Like most people, you probably already pay for many different kinds of insurance coverage, and as the terminology is pretty straightforward, it’s easy to know which type applies to which situation.
For example, you know that an auto insurance policy covers your car, homeowners insurance covers your house, life insurance covers you in case of death, and health insurance will cover your bills should you become ill. There’s even flood insurance to recover losses due to flooding.
While all of these policies help protect your assets and finances in the event of an accident or natural disaster, they do come with a liability limit. If a claim exceeds this amount, you might be left to pay the rest out of pocket.
That’s where umbrella insurance comes in.
An umbrella policy, also known as excess liability insurance, offers extra protection for times when your regular coverage limit falls short of a claim.
How does umbrella insurance work?
To better illustrate how this additional personal liability coverage works, take, for example, the following story.
While driving in a grocery store parking lot, a woman accidentally hit a pedestrian with her car. The woman who was struck survived but suffered significant injuries.
The woman who’d been driving felt terrible about the incident. She was also worried that she now faced a costly lawsuit over a liability claim. With life savings of about $1 million, she feared that she’d lose it all if a judge demanded that she pay the victim’s medical bills and damages for the victim’s pain and suffering.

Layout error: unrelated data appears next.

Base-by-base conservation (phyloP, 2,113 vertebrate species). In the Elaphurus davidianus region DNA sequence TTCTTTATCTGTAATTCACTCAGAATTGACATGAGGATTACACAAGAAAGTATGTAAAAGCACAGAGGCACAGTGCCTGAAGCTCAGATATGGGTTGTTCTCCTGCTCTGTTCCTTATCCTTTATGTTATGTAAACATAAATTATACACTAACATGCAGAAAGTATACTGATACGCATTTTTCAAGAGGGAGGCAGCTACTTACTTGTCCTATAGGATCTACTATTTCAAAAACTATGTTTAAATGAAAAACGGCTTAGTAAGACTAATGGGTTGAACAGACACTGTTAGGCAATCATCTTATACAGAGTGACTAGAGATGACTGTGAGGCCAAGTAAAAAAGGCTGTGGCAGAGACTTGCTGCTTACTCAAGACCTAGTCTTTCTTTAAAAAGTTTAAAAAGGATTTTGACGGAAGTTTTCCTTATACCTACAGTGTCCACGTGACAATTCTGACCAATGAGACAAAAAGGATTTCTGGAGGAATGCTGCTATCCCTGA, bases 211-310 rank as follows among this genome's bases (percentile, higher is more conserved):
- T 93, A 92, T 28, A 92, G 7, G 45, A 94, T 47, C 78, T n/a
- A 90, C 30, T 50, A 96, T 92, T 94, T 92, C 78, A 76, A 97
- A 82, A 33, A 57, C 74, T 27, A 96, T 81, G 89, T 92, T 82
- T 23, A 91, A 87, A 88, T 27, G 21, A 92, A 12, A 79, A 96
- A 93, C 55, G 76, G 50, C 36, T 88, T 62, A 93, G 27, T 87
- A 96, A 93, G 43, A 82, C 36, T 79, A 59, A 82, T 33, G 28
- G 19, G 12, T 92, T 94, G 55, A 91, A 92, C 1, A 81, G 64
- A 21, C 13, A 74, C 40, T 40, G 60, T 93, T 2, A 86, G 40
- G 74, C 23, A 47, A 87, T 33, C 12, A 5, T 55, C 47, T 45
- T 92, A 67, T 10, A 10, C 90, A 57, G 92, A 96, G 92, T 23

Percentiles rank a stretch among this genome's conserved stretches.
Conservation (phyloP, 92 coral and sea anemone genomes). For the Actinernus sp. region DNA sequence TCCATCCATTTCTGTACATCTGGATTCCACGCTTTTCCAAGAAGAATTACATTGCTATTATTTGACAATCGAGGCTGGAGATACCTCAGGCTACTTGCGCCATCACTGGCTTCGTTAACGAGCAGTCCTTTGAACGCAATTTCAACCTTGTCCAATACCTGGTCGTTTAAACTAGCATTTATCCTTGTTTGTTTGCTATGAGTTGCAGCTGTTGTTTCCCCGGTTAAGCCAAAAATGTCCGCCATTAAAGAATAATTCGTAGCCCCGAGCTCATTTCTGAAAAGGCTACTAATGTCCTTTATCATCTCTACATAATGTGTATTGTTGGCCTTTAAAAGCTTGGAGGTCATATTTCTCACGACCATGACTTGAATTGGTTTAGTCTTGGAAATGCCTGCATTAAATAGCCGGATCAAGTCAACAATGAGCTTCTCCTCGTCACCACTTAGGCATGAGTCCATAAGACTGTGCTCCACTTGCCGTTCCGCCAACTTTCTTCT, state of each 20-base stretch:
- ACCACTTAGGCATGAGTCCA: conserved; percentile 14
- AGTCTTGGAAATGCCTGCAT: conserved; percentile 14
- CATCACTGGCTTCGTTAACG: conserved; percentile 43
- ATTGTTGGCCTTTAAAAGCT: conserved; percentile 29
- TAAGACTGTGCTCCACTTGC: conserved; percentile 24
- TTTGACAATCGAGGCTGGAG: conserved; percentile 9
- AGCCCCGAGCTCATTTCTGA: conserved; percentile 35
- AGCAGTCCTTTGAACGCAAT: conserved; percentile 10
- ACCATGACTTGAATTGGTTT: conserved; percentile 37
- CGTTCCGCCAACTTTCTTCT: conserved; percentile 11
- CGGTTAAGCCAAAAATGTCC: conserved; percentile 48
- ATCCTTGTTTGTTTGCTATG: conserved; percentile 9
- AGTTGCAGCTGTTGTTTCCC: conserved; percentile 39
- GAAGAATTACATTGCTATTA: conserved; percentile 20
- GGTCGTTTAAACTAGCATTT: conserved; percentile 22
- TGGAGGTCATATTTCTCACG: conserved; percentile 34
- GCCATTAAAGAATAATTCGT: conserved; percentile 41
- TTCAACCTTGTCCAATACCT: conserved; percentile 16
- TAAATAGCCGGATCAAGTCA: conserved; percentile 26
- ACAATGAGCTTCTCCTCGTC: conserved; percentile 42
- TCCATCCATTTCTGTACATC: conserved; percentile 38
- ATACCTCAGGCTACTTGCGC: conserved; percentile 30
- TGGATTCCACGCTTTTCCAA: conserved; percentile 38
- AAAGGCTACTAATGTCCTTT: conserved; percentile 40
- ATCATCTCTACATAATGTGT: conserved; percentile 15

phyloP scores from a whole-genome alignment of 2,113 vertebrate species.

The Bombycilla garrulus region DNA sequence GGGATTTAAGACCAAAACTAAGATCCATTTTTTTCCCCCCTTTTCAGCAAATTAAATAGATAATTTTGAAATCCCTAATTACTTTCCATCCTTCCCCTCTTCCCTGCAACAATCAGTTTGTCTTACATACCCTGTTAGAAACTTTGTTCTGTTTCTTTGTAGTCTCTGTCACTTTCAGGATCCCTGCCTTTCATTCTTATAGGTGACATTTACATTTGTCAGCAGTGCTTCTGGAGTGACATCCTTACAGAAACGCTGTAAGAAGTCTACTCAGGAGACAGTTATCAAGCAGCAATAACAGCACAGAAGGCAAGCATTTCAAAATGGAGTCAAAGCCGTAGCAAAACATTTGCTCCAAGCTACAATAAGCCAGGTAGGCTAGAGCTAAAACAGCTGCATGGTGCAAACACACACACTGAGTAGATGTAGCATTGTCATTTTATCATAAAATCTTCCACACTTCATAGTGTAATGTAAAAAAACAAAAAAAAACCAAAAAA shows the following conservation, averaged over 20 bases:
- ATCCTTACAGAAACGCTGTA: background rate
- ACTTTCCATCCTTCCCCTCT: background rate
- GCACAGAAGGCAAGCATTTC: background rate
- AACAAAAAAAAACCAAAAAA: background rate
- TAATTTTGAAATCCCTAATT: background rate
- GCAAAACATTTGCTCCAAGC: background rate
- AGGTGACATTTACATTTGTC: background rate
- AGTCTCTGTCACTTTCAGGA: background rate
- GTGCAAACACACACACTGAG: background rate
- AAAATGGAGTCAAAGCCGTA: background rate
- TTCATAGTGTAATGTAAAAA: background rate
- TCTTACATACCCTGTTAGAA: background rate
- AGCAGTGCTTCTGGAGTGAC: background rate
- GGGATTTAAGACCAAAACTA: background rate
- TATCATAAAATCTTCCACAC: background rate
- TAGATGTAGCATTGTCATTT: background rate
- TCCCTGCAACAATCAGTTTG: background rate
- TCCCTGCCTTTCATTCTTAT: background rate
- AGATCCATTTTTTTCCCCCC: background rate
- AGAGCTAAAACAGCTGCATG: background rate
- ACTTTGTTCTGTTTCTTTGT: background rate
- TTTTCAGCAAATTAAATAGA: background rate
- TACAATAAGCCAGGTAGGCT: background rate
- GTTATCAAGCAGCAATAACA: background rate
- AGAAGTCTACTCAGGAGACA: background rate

She had an auto policy, but the coverage limit was $500,000. Due to the severity of the victim’s injuries, the lawsuit was certain to seek more than that – placing the driver’s life savings at risk.
Fortunately, she had personal umbrella insurance. It cost a couple of hundred dollars each year – and it provided her with an additional $1 million of coverage beyond her car insurance.
Thanks to the excess liability coverage, her insurance company handled the whole transaction. The insurer paid all the legal fees, as well as the claim (in full), allowing the woman to keep her life savings. And she had peace of mind knowing that the victim received all the money she needed.
If you don’t have a personal umbrella policy, your life savings may be at risk due to unexpected, unforeseen, unpredictable and unintentional acts that cause damage or harm to others or their property.
What does umbrella insurance cover?
The short answer: a lot of things your regular insurance policies don’t. Think of it this way, when you go out in the rain, a hat protects your head, gloves protect your hands, and boots protect your feet, but you still use an umbrella for overall protection. Hence the name umbrella insurance.
While policies vary, they typically cover you and other household family members against lawsuits pertaining to:
- Damages to someone else’s property
- Injuries inflicted on another person
- Libel, slander and defamation
- Malicious prosecution and false imprisonment
And in a world where you can sue and win over seemingly trivial incidents, you should consider getting umbrella insurance for liability protection.
A simple, inexpensive and easy-to-get umbrella insurance policy could save you millions of dollars – and a lot of heartache. Its purpose is to provide extra coverage beyond the limits of your existing insurance policies. However, if you’ve ever been caught in a torrential downpour, you know that umbrellas don’t always cover everything.